On Saturday I watched The River Wild with my children (12 and 10). I hadn’t seen it since its release in 1995, but I remembered it being above-average in more than one regard – among them its outstanding score by Jerry Goldsmith. I was very curious if my kids would appreciate it as well, and in the end they did, rating the film at a 9 out of 10. But that’s not what this post is about. What’s interesting is three things that happened while we were watching:
- During the main title sequence my daughter, impatient as ever, said “uaah, this is long, when does the film begin?!”. I’ll speak about that in a minute.
- During some scenes she said: “I don’t like the music here. It makes ME feel uncomfortable!” My first thought: How can she say such a thing! Jerry Goldsmith was the master of subtle underscoring! My second thought: She’s actually right. If you watch it with fresh eyes and ears, the music actually sticks out. Interesting notion.
- On several occasions my daughter said things like “That kind of looks staged” or “that woman” (Meryl Streep) “is so overacting”.
It took me a few hours before I realized why she’d say what she said. Meryl Streep and Jerry Goldsmith definitely have something in common. They are both geniuses and both did a masterful job at that time. As I put myself in her position, I remembered reacting similarly to films of the golden age that I watched when I was her age. I, too, was impatient over the main titles (they were boring as hell), I too found that Elizabeth Taylor & Co overacted and I too thought that the music, be it Rozsa’s or Korngold’s, seemed strangely “detached” from the visuals.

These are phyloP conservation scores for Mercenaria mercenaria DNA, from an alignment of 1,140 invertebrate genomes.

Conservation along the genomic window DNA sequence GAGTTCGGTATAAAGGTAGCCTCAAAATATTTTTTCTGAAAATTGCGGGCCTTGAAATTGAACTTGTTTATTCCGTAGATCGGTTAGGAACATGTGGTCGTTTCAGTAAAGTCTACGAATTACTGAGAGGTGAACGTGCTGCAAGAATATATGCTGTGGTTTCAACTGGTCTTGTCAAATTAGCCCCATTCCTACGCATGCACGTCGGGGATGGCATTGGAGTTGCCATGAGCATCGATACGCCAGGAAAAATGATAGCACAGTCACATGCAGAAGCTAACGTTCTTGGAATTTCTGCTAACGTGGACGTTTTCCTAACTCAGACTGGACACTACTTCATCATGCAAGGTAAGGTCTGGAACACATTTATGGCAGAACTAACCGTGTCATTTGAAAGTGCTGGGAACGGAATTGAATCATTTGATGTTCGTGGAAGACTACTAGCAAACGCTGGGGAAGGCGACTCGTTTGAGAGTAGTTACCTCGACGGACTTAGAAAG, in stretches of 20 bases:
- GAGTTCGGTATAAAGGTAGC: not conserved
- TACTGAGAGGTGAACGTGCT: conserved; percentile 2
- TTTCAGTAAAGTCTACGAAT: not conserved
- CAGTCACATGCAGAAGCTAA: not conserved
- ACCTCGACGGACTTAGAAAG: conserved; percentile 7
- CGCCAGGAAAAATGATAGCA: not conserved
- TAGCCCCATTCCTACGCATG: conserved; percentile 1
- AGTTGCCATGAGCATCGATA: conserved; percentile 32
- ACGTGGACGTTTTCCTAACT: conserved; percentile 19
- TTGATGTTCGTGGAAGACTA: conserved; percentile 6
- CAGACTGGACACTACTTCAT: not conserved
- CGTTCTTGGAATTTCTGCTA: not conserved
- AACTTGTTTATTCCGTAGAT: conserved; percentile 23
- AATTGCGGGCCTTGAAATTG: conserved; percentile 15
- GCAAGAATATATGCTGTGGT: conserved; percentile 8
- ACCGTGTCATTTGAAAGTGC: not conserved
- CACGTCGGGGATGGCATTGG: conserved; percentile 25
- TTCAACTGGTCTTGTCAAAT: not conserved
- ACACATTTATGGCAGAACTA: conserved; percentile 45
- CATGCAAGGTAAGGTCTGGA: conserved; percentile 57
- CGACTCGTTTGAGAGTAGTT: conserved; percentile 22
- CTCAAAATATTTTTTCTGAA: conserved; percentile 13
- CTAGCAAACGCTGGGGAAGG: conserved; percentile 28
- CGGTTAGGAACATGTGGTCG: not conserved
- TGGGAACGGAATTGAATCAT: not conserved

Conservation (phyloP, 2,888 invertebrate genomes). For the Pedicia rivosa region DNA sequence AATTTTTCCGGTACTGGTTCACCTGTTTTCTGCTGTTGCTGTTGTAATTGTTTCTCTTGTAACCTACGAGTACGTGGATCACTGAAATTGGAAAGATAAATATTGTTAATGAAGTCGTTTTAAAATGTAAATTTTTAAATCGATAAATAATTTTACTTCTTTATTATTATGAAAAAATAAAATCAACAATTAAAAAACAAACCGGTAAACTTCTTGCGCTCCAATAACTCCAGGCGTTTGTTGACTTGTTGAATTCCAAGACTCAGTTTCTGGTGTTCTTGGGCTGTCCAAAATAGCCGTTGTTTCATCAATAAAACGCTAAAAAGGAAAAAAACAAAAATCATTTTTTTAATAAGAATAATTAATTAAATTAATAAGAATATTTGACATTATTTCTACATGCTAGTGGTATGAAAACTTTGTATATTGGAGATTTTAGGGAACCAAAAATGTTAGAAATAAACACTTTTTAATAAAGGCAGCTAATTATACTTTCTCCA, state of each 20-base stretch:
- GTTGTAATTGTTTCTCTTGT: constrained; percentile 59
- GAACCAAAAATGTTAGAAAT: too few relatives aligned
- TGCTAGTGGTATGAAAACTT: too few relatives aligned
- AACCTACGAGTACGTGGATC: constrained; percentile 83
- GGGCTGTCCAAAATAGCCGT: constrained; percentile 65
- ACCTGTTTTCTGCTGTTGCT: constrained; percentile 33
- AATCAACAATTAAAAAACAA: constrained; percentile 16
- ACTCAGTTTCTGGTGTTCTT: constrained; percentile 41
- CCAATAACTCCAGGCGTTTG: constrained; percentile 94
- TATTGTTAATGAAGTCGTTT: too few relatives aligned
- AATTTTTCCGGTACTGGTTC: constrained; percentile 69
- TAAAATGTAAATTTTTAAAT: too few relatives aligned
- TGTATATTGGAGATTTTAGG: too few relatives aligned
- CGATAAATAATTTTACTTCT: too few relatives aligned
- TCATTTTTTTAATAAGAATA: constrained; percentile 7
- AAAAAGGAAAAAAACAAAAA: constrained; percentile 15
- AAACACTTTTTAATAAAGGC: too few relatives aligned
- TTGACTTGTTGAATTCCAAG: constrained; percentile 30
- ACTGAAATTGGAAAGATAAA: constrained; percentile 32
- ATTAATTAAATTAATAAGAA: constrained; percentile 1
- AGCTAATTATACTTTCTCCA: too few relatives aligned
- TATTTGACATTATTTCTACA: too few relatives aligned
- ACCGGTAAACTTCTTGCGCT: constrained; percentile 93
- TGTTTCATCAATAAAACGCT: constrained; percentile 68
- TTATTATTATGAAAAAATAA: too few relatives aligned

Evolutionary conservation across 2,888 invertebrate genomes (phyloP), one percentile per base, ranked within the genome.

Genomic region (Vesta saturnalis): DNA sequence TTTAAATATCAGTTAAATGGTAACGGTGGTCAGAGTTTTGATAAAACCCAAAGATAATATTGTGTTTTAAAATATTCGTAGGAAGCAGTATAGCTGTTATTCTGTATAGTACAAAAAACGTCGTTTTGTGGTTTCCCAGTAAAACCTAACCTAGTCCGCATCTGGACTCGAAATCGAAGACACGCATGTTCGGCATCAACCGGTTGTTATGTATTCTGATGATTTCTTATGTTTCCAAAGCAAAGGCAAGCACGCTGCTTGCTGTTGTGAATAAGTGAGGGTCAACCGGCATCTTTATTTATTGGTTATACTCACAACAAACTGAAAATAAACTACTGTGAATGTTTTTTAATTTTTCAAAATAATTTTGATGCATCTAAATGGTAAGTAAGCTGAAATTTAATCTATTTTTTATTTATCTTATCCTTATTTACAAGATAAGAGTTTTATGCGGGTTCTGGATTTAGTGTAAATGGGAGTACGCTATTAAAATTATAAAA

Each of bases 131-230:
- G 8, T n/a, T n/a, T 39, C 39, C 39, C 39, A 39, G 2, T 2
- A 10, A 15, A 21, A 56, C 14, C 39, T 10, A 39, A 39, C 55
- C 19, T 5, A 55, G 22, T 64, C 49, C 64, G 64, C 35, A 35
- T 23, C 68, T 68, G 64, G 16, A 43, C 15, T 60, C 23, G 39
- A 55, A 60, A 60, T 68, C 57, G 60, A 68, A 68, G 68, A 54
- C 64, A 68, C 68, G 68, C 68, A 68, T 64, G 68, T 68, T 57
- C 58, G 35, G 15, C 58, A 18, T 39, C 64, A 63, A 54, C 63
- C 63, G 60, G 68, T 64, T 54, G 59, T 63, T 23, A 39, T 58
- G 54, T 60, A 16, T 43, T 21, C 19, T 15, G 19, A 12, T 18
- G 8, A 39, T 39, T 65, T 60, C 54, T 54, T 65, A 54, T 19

What does that tell us, if anything? My guess is: Accepting a given combination of film and music as a consistent whole and not be distracted by it might be something that we learn – and unlearn. Films have changed significantly – pacing, acting, dialogue and also music. Music taste of audiences influences film scores, and film scores influence taste of audiences. And here’s the question: Where does that lead us for the next 30 years? Can we expect audiences to accept film music in the tradition of Rozsa, Goldsmith and Horner as part of a film? Or will that kind of music – complex, melodic, thematically rich – eventually die because audiences will consider it inadequate for films?
Let me know your thoughts, right here in the comments or on Twitter!